Suicide Prevention Day aims to educate and end stigma

By Sarah Rae
September 8, 2016 - 6:57am

Suicide Prevention Day is this week and there are plenty of ways locals can raise awareness, including just starting the conversation.

Jane Zielke de Montbrun, executive director of the Canadian Mental Health Association’s (CMHA) Battlefords chapter, said any kind of dialogue in regards to mental health can be a big help.

“The more that we can educate ourselves on what it means to be mentally healthy, the better off we all are,” she said. “Conversations are always really important when we talk about mental health or mental illness, because people are reluctant to talk about their feelings and what might be going on for them to other people because it can be a scary thing.”

World Suicide Prevention Day is Saturday, Sept. 10. The Canadian Association for Suicide Prevention and the CMHA are two of the Canadian organizations involved to raise awareness and promote treatment.

According to the CMHA, roughly 4,000 Canadians die by suicide each year and suicide is the second leading cause of death among young people. Zielke de Montbrun said although many suicide deaths are not preventable, there are warning signs and treatments.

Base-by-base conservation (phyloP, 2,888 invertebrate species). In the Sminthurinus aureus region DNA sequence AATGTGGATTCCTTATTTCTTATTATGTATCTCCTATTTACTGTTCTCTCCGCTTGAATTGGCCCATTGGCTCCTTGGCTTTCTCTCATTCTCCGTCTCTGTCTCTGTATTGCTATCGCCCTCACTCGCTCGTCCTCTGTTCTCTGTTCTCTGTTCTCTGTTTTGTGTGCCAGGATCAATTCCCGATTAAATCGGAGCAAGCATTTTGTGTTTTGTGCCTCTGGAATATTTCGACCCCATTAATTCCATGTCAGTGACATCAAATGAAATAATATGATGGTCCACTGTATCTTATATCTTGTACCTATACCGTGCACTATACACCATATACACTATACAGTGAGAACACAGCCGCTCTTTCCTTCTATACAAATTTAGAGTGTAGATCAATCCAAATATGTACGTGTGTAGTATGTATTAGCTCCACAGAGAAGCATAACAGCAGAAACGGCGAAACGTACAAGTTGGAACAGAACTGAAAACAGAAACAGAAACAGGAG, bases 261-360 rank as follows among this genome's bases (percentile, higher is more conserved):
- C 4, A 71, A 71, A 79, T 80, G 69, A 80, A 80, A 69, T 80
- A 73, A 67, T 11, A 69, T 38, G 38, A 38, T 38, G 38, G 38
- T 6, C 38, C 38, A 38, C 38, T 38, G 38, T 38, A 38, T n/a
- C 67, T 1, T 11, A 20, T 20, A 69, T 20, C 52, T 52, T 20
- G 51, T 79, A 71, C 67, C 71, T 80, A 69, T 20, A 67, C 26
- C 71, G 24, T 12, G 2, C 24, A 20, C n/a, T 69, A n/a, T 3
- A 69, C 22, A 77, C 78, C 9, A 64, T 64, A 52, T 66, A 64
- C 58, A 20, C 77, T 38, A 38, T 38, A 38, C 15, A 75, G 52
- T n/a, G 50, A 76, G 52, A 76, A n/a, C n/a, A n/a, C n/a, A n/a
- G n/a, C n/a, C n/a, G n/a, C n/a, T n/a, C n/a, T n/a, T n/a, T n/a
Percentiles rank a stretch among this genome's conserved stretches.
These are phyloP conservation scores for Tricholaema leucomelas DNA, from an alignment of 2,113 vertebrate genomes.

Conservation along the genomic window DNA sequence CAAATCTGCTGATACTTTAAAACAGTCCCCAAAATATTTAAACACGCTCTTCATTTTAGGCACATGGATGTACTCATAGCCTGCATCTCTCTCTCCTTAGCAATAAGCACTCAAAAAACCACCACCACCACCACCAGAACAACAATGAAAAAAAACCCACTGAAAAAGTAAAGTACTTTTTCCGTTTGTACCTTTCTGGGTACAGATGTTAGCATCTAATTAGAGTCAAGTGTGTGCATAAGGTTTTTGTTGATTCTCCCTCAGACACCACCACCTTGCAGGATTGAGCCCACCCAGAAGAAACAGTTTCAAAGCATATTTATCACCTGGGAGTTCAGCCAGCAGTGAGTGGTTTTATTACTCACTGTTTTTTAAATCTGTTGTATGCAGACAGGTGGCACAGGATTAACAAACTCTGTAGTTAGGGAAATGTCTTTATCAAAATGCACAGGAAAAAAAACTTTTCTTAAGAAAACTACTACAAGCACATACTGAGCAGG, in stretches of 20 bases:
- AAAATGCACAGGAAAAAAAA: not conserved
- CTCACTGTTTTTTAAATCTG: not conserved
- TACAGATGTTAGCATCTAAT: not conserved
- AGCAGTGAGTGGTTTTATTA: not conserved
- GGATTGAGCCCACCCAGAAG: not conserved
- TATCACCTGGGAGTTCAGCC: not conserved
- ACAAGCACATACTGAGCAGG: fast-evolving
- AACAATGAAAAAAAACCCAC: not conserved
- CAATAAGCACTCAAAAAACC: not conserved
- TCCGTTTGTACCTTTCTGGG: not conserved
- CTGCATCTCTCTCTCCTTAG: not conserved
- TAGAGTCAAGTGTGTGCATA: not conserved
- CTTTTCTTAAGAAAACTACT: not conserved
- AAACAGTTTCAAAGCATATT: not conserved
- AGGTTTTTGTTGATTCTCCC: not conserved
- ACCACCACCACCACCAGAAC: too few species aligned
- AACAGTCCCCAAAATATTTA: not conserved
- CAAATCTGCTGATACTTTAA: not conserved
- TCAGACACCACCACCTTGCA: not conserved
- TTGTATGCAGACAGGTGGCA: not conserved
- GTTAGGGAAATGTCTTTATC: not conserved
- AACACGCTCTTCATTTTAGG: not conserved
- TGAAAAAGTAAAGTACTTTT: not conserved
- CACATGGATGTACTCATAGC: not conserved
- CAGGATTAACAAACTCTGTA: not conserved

Some prevention strategies include seeking treatment from a medical professional, staying connected to local groups, and building a support network. Some risk factors include a major life change, substance abuse, a major loss and severe physical or mental illness. Warning signs to look out for include hopelessness, recklessness, anger, mood changes and anxiety.

Zielke de Montbrun said the more people become educated about warning signs, risk factors and treatments, there’s a better chance a family member, friend, or acquaintance will recognize someone vulnerable and seek help.

“We need to talk more, we need to have conversations more,” she said. “If we can all do that and talk about how we care about the mental health of our community that is a big step.”

Although the CMHA doesn’t focus just on suicide prevention, Zielke de Montbrun said many of her staff are trained to deal with suicidal thoughts.

There are no events in the Battlefords for Suicide Prevention Day, but the CMHA will be set up at the Discovery Co-op Thursday with information about suicide prevention and CMHA services.


Sarah Rae is battlefordsNOW's court and crime reporter. She can be reached at [email protected] or tweet her @sarahjeanrae.

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